According to PBS Frontline, there are over one million mentally ill inmates who will be released from prison in the United States within the next 18 months; the majority of these will not be able to function outside of a supervised environment, and will therefore be rearrested, after either causing havoc or harm to themselves or others.

We have similar problems; Corrections Canada cites research from 2004 that suggests "about 11 per cent of newly arriving prisoners had a mental disorder in 2004, compared with about seven per cent in 1997." And Capital News Online claims that "in 2007, 2,219 male inmates and 133 female inmates were identified at admission to federal institutions across Canada as having mental health problems, which marks an increase of 71 per cent and 61 per cent respectively since 1997."

Why do so many offenders have mental health problems? Well, to begin with, there was a strong civil rights movement on behalf of psychiatric patients back in the 1970s. In a well-intentioned attempt to better serve these people in the community, rather than to warehouse them, perhaps for a lifetime, the patients were deinstitutionalized. Theoretically, this could have been a good thing if the appropriate community supports had been in place, but they weren't.

As a result, many people with mental health issues, particularly those with psychotic features such as paranoid schizophrenics and those with bipolar illness, often stopped taking their medication when they weren't in the hospital. This is easy to understand because sometimes meds need to be administered three times a day. That's hard enough for a high functioning person to manage and extremely difficult, if not impossible, for someone who doesn't have the skills to carry around a daily planner, a pillbox, or to make appointments in advance with the doctor and the pharmacy to refill prescriptions.

Often the mentally ill are arrested for small infractions initially, Frontline states in two fascinating documentaries on the plight of the mentally ill in prison: The New Asylums (2004) and The Released (2009), both of which are available to watch in their entirety online: http://www.pbs.org/wgbh/pages/frontline/released/view/. They may steal something at the 7-11 or commit a robbery or break into a house because they're convinced that bin Laden is there or someone is trying to kill them. Since long-term psychiatric care and rehabilitation are a thing of the past, these people are frequently jailed and then put into minimum security. They don't often do well there, having difficulty following orders or simply feeling too agitated and restless to comply with a strict regimen, and may increase their aggressiveness or violence, forcing the system to put them in maximum security. And, of course, the penitentiary is not equipped to deal with anyone who is suicidal, self mutilating or hallucinating.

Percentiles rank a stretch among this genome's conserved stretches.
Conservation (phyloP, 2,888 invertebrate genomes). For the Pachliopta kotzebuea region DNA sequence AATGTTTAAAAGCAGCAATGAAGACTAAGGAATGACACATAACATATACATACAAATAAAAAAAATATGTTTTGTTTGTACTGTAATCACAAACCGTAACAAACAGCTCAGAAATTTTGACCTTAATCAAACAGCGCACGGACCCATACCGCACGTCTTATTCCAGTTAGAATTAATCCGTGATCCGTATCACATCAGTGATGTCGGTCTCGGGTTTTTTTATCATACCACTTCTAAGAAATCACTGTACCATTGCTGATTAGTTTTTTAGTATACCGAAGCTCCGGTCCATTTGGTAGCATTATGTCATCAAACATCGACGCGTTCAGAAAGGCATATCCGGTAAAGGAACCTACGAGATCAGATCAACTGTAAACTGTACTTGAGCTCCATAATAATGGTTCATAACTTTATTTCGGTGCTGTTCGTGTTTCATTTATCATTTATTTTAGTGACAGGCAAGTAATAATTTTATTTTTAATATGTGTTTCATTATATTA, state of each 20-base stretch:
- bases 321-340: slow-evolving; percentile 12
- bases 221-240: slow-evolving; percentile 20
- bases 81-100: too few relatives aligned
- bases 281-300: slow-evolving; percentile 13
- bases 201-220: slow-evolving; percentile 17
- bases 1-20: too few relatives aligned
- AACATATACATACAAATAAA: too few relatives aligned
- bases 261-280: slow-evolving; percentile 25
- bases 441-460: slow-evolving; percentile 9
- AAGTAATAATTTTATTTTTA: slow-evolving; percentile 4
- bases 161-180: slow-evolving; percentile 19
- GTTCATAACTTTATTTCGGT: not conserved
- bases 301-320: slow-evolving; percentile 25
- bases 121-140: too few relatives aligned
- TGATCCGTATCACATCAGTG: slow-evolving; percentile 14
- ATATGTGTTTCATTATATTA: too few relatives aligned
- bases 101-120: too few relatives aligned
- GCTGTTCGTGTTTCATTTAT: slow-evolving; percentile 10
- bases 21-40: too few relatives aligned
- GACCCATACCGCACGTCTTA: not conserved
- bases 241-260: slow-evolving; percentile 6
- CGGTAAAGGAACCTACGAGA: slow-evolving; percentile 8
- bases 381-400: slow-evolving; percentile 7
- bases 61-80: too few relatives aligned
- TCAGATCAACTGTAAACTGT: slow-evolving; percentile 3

Sadly, one of the best ways for someone with psychotic episodes who is breaking the law to get help is within the institution rather than the community. This has to change. Otherwise, there will be a continual revolving door of the mentally ill, who clearly do not belong in prison, going back and forth. Frontline interviewed several of these people, notably black men, who did very well inside the penitentiary but instantly decompensated when they were released because they stopped taking their meds, lost them or ran out, and ended up being homeless. When someone is homeless, they can't receive Social Security benefits (or welfare and disability in Canada), and things predictably go from bad to worse.

What's the solution? "We need to have something that starts from the intake, the assessment, even to the community release," said Dr. Francoise Bouchard, Director General of Health Services for the Correctional Services of Canada.

True enough. But we also need adequate community resources and psychiatric care, diagnosis and treatment to help those with mental challenges, and prevent them from entering the penal system in the first place.

Author's Bio: 

Sigrid Macdonald is an author, a book coach, and a copy editor in
Ottawa, Ontario.

http://sigridmacdonald.blogspot.com